Arab cinema ready for its world close-up

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Is Arabia the next big thing on the world cinema map?

Films from the pan-Arab world might be largely absent from the Berlinale lineup this year, but growing success on the international stage suggests that distributors and festival programmers will be paying close attention to the region in the coming years.

Amin Matalqa's drama "Captain Abu Raed," billed as the first feature film out of Jordan in decades, won the World Cinema Audience Award last month at the Sundance Film Festival and is one of several Arabic-language pictures likely to secure U.S. distribution in the near future.

"I think there's lots coming out of the region, and we're looking at a lot of projects from there," said Emilie Georges of Paris-based Memento Films, which is selling Philippe Aractingi's Lebanese drama "Under the Bombs" here at the European Film Market. "I think Lebanon is the most interesting territory at the moment. The quality of technicians and production infrastructure is a bit more professional than in other territories in the region."

French producers and sales companies frequently are in the pole position as Western partners on projects hailing from North Africa and the Middle East, largely because of France's historic ties with countries in the region.

"Each territory has its own history, and France has a specific relationship with most of those countries," Georges said.

This relationship has resulted in growing commercial success, like the Lebanese romantic comedy "Caramel," produced by French indie Les Films des Tournelles. Directed by and starring Nadine Labaki, the film has sold 500,000 tickets in France, making it the top-selling Arabic-language film there.

"I don't think 'Caramel' is seen as an Arabic film," said Raphael Berdugo of Roissy Films, which is selling the title. "It's certainly Oriental, Mediterranean and warm, but it's essentially a film about women. Its strength is its universal appeal. It's a new take on Lebanon; there's no mention of bombs and conflict.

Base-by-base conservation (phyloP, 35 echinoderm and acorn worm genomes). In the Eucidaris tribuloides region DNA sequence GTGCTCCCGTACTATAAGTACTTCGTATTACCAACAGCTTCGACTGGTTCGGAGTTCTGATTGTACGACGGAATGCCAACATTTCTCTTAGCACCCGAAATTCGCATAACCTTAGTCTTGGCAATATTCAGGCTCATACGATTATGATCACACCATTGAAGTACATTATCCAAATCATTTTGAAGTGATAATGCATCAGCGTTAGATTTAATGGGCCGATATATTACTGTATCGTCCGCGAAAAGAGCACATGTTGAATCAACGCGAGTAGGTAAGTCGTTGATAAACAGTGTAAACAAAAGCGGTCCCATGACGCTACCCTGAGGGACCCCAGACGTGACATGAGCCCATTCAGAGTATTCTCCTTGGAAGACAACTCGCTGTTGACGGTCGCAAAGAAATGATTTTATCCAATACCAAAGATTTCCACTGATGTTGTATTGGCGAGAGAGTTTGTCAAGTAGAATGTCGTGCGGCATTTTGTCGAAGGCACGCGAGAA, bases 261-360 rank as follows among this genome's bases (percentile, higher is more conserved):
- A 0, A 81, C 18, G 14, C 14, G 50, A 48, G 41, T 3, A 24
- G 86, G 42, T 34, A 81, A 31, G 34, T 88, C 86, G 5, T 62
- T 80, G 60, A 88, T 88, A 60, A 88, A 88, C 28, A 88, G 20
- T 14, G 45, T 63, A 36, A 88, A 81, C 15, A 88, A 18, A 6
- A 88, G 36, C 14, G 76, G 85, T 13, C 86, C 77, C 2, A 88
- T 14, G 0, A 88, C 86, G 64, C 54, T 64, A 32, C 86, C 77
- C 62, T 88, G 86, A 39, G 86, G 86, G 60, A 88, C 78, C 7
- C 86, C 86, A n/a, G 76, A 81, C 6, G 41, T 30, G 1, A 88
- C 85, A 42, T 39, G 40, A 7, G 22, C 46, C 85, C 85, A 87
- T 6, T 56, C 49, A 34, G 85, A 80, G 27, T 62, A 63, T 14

"It's sure that 'Caramel' will create a kind of event in the Arab world," Berdugo said. "It shows that a certain kind of cinema can export."

The film has sold to North America, Latin America, South Korea, Australia and most of Europe.

Loic Magneron, head of Gallic sales company Wide Management, cites subsidy programs like Euromed as a boost to production from the region. The Euromed fund is specifically earmarked for Arabic-language film and can be worth $20,000 or more for a film released in France.

"It's significant," Magneron said.

Wide also handled international sales on Aractingi's previous movie, "Bosta," one of the first films fully financed from within the region. It went on to become the biggest-grossing Arabic-language film in Lebanon.

"Now financiers are saying we can back Arab cinema, it can work and it can export," Magneron said.

H said events like the Dubai International Film Festival are helping to bring Arabic cinema out of a ghetto. "Previously, Arabic cinema just meant Egyptian," Magneron said. "Now it has earned its wings as a cinematographic region in its own right."

He reported strong interest on Mahmoud al Massad's Jordan-set documentary "Recycle," about an ex-mujahideen, especially since it picked up a best cinematography award at Sundance. The company also is starting sales in Berlin on "Falling From Earth" by Lebanese helmer Chadi Zeneddine.

"Abu Raed" was produced by Los Angeles-based David Pritchard, a former corporate financier who has used his experience in the region to persuade investors to back film and TV content.

"I felt very strongly that the money had to come from Jordan," Pritchard said. "We had to educate the Jordanian investment world that this is a business, that they can export product that they make and it sells all over the world."

He raised the $2 million budget in two weeks.

Pritchard plans to start shooting early in the summer — again in Jordan — on "Safety," a drama about a young boy in war-torn Iraq. The film will be distributed by the Little Film Co.

"I want to try to do at least one if not two films a year for the next 10 years in the wider Middle East," he said.

Pritchard said he has three rules: no politics, no religion and no terrorism.

"I don't want to make films about things that we can see on the news," he said. "There's so much tragedy and so much horror that comes out of that part of the world — and much of it because the West has mismanaged the relationships with them, we haven't understood their core values. What I would urge investment companies and political leaders (in the Arab world) is to encourage investment in your own arts, create an indigenous industry that sells your country's culture and values to the rest of the world. Demonstrate that you're part of the human race, which they are."
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